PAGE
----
Larry Demeritte Is The First Black Trainer At The Kentucky Derby In 35 Years

Larry Demeritte has trained horses for most of his life, but on May 4, he will make history as the first Caribbean American to participate in the Kentucky Derby and the third Black trainer in the modern era. The Kentucky Derby used to be permeated with Black riders, groomers and trainers, Black jockeys won 15 of the first 28 runnings of the Kentucky Derby, but since 1951, there have only been three Black horse trainers. 

As NPR reports, Demeritte is hopeful that though the Derby has effectively been shuttered to Black folks through Jim Crow segregation, that the sport can create more inclusion. As he told NPR, he believes part of the problem is financial: “We need to sell our sport better than we do… We need to form more syndicates because it’s getting pretty costly now to own a racehorse. It’s like any other sport… car racing and all of them, they all have syndicates…so [many] sponsors. I feel like that’s what we have to do to let the middle class know in America that it’s not a sport of kings. Anyone can play it, and the reward is so great when you have success in it.”

The 74-year-old Demeritte, who has been diagnosed with cancer and a rare heart disease, is not a man who gives up easily and as Dana O’Neil’s profile of him for The Athletic establishes, is a man possessed of boundless hope and optimism, even if his cancer treatments are painful. He is also aware that being a Black trainer at the Derby carries a tremendous opportunity, as he told The Athletic, “I always say, if I could be linked with the negative side of my race, why don’t I want to link somebody with the positive side? It’s not about me. It’s about bringing everyone of my race with me, so they could feel proud.”

Demeritte also has taken on a Black assistant trainer, Donte Lowery, whom he met at Lexington’s Thoroughbred Training Center and hired in 2015. Lowery, Demeritte indicated to the outlet, is a big reason why he wants the doors of horse racing to open up to everyone who wants to come in. “That’s why I do what I do,” Demeritte said. “I don’t want Donte or my other (assistants) at the barn to have to wait this long to go to the Derby as a trainer.” Demeritte has also been blessed with the gift to evaluate horses, with a penchant for turning horses bought for affordable sums into hundredfold returns on investment.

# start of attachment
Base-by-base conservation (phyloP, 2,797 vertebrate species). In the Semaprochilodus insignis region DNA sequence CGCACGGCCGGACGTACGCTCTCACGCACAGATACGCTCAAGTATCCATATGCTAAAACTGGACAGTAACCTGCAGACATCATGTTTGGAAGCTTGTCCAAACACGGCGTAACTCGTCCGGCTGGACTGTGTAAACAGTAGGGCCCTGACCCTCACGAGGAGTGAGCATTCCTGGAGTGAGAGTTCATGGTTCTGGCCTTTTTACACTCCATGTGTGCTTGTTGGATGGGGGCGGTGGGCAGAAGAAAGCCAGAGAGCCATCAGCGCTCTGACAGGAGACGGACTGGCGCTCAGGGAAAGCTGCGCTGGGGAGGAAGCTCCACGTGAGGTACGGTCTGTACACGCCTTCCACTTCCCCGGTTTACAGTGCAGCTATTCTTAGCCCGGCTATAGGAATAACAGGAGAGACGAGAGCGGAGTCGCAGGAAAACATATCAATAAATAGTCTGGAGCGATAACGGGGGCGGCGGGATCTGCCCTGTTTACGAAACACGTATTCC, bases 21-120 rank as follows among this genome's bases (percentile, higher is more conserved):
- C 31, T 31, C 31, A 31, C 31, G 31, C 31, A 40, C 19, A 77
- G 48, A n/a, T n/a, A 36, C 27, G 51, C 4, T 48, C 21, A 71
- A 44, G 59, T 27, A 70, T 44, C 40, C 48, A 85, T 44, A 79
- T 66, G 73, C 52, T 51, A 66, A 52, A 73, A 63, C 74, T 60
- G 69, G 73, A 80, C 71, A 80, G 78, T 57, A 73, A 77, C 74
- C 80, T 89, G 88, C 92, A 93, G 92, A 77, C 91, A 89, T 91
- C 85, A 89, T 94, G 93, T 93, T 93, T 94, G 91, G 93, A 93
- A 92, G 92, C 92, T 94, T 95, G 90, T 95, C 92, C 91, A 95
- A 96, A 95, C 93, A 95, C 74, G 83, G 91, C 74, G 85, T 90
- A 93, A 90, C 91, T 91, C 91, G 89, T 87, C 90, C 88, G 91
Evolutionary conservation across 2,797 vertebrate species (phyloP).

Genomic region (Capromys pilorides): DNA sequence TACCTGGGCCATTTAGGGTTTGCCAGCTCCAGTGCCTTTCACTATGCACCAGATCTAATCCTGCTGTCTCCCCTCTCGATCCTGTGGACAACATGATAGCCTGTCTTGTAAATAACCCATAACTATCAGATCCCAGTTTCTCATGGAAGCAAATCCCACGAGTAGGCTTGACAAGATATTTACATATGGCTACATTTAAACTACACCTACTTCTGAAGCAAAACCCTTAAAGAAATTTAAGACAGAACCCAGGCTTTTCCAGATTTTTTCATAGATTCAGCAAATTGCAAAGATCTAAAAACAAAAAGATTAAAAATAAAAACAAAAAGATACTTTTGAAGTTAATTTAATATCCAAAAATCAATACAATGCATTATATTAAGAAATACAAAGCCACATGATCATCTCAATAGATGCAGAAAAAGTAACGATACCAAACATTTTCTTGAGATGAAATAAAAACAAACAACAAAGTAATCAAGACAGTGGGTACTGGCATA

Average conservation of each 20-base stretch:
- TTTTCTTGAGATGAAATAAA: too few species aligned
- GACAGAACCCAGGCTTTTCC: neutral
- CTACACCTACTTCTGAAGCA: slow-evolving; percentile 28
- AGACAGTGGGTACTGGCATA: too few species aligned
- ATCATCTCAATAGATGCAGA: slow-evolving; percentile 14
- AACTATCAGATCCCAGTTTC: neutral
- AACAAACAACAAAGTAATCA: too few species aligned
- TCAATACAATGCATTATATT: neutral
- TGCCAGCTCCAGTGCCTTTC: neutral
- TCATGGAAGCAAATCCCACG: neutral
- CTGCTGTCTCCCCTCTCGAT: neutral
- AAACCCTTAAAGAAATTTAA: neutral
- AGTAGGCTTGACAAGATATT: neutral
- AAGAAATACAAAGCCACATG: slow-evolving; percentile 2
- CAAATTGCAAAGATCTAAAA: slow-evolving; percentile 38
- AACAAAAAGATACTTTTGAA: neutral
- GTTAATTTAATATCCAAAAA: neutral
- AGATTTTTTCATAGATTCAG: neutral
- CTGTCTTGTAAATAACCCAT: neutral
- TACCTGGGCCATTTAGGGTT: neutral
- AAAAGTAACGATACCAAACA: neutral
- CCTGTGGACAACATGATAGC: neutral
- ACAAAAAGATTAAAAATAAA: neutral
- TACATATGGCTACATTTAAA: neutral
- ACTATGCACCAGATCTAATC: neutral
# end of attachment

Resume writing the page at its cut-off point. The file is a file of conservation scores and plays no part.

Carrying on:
“I always say, ‘I have Champagne tastes on a beer budget,’ so I buy good horses cheap, but that doesn’t mean I buy cheap horses,” Demeritte told The Athletic. “I can’t afford the horses that have the papers, so I try to buy the horse that can make the paper.”

Lowery told WKLY that his boss’s positive disposition makes it easier to work with him, even as Demeritte is fighting his body, “For myself, to watch him go through the things, it’s kind of hard, but at the same time his spirits are up,” Demeritte’s assistant trainer, Donte Lowery, said. “He’s always in a happy mood or tries to be all the time, which makes everyone else in the barn smile and it keeps him up.”

Demeritte, for his part, remains appreciative of the journey, telling the outlet, “Some days my boys have to give me a ride back home, I’m so sick,” he said. “But I come, because what’s the use staying at home feeling sorry for yourself when the horse is going to bring a smile to your face?” Demeritte continued, “I believe in my faith, and I believe in destiny. I always tell my friends — I lose a lot of friends to cancer — and I said, ‘If God is not through with you yet, you will still be here.’”

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